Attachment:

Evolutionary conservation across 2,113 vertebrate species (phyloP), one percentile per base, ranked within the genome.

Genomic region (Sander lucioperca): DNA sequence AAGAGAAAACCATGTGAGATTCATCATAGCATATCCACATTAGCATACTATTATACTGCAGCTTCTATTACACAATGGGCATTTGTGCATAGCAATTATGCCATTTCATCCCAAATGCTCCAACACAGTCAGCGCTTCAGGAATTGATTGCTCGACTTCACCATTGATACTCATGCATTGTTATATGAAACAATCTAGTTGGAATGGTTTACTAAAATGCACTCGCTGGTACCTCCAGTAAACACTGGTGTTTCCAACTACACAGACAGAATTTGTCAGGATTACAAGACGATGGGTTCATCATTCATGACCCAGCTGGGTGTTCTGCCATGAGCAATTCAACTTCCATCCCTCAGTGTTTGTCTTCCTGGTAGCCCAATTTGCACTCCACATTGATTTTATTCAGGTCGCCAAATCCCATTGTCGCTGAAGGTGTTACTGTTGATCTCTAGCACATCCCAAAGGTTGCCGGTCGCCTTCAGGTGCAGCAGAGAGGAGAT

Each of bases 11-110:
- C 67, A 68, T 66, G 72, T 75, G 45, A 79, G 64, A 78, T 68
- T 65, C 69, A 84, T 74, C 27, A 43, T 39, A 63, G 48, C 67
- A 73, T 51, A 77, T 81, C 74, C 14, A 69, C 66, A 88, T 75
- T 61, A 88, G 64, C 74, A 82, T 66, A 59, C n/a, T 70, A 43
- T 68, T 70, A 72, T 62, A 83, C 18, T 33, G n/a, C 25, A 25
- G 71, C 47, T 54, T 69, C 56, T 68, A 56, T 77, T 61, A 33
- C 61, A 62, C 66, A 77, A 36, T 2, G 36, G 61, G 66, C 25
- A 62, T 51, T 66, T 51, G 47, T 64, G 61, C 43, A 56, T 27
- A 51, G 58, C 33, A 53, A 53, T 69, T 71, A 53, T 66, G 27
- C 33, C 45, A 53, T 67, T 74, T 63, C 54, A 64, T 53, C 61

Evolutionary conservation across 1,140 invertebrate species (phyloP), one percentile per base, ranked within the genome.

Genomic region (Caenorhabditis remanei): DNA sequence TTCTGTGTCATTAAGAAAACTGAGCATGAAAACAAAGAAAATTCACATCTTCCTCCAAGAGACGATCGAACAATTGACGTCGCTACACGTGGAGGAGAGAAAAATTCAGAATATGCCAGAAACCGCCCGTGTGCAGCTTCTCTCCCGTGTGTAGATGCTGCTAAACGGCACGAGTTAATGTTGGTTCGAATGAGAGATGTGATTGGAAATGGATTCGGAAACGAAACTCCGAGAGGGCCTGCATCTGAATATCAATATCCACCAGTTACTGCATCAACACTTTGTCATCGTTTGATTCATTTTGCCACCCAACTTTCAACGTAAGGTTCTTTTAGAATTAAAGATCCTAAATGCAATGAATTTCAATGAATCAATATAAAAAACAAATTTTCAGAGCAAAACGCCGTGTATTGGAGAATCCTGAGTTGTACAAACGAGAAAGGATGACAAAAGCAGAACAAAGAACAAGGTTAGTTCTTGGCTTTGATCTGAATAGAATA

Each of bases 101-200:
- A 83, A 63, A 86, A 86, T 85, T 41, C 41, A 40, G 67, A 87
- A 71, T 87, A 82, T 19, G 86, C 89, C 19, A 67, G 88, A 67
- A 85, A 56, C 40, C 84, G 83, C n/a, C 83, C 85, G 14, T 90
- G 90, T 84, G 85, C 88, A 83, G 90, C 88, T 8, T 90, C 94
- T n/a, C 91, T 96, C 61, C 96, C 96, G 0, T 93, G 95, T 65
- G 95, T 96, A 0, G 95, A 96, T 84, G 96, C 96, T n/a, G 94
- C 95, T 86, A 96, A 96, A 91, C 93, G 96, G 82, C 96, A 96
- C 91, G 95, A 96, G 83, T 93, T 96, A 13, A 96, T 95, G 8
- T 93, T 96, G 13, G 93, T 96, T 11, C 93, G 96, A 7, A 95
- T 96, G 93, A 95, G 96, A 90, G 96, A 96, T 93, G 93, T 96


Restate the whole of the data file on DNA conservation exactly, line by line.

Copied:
Evolutionary conservation across 2,113 vertebrate species (phyloP), one percentile per base, ranked within the genome.

Genomic region (Sander lucioperca): DNA sequence AAGAGAAAACCATGTGAGATTCATCATAGCATATCCACATTAGCATACTATTATACTGCAGCTTCTATTACACAATGGGCATTTGTGCATAGCAATTATGCCATTTCATCCCAAATGCTCCAACACAGTCAGCGCTTCAGGAATTGATTGCTCGACTTCACCATTGATACTCATGCATTGTTATATGAAACAATCTAGTTGGAATGGTTTACTAAAATGCACTCGCTGGTACCTCCAGTAAACACTGGTGTTTCCAACTACACAGACAGAATTTGTCAGGATTACAAGACGATGGGTTCATCATTCATGACCCAGCTGGGTGTTCTGCCATGAGCAATTCAACTTCCATCCCTCAGTGTTTGTCTTCCTGGTAGCCCAATTTGCACTCCACATTGATTTTATTCAGGTCGCCAAATCCCATTGTCGCTGAAGGTGTTACTGTTGATCTCTAGCACATCCCAAAGGTTGCCGGTCGCCTTCAGGTGCAGCAGAGAGGAGAT

Each of bases 11-110:
- C 67, A 68, T 66, G 72, T 75, G 45, A 79, G 64, A 78, T 68
- T 65, C 69, A 84, T 74, C 27, A 43, T 39, A 63, G 48, C 67
- A 73, T 51, A 77, T 81, C 74, C 14, A 69, C 66, A 88, T 75
- T 61, A 88, G 64, C 74, A 82, T 66, A 59, C n/a, T 70, A 43
- T 68, T 70, A 72, T 62, A 83, C 18, T 33, G n/a, C 25, A 25
- G 71, C 47, T 54, T 69, C 56, T 68, A 56, T 77, T 61, A 33
- C 61, A 62, C 66, A 77, A 36, T 2, G 36, G 61, G 66, C 25
- A 62, T 51, T 66, T 51, G 47, T 64, G 61, C 43, A 56, T 27
- A 51, G 58, C 33, A 53, A 53, T 69, T 71, A 53, T 66, G 27
- C 33, C 45, A 53, T 67, T 74, T 63, C 54, A 64, T 53, C 61

Evolutionary conservation across 1,140 invertebrate species (phyloP), one percentile per base, ranked within the genome.

Genomic region (Caenorhabditis remanei): DNA sequence TTCTGTGTCATTAAGAAAACTGAGCATGAAAACAAAGAAAATTCACATCTTCCTCCAAGAGACGATCGAACAATTGACGTCGCTACACGTGGAGGAGAGAAAAATTCAGAATATGCCAGAAACCGCCCGTGTGCAGCTTCTCTCCCGTGTGTAGATGCTGCTAAACGGCACGAGTTAATGTTGGTTCGAATGAGAGATGTGATTGGAAATGGATTCGGAAACGAAACTCCGAGAGGGCCTGCATCTGAATATCAATATCCACCAGTTACTGCATCAACACTTTGTCATCGTTTGATTCATTTTGCCACCCAACTTTCAACGTAAGGTTCTTTTAGAATTAAAGATCCTAAATGCAATGAATTTCAATGAATCAATATAAAAAACAAATTTTCAGAGCAAAACGCCGTGTATTGGAGAATCCTGAGTTGTACAAACGAGAAAGGATGACAAAAGCAGAACAAAGAACAAGGTTAGTTCTTGGCTTTGATCTGAATAGAATA

Each of bases 101-200:
- A 83, A 63, A 86, A 86, T 85, T 41, C 41, A 40, G 67, A 87
- A 71, T 87, A 82, T 19, G 86, C 89, C 19, A 67, G 88, A 67
- A 85, A 56, C 40, C 84, G 83, C n/a, C 83, C 85, G 14, T 90
- G 90, T 84, G 85, C 88, A 83, G 90, C 88, T 8, T 90, C 94
- T n/a, C 91, T 96, C 61, C 96, C 96, G 0, T 93, G 95, T 65
- G 95, T 96, A 0, G 95, A 96, T 84, G 96, C 96, T n/a, G 94
- C 95, T 86, A 96, A 96, A 91, C 93, G 96, G 82, C 96, A 96
- C 91, G 95, A 96, G 83, T 93, T 96, A 13, A 96, T 95, G 8
- T 93, T 96, G 13, G 93, T 96, T 11, C 93, G 96, A 7, A 95
- T 96, G 93, A 95, G 96, A 90, G 96, A 96, T 93, G 93, T 96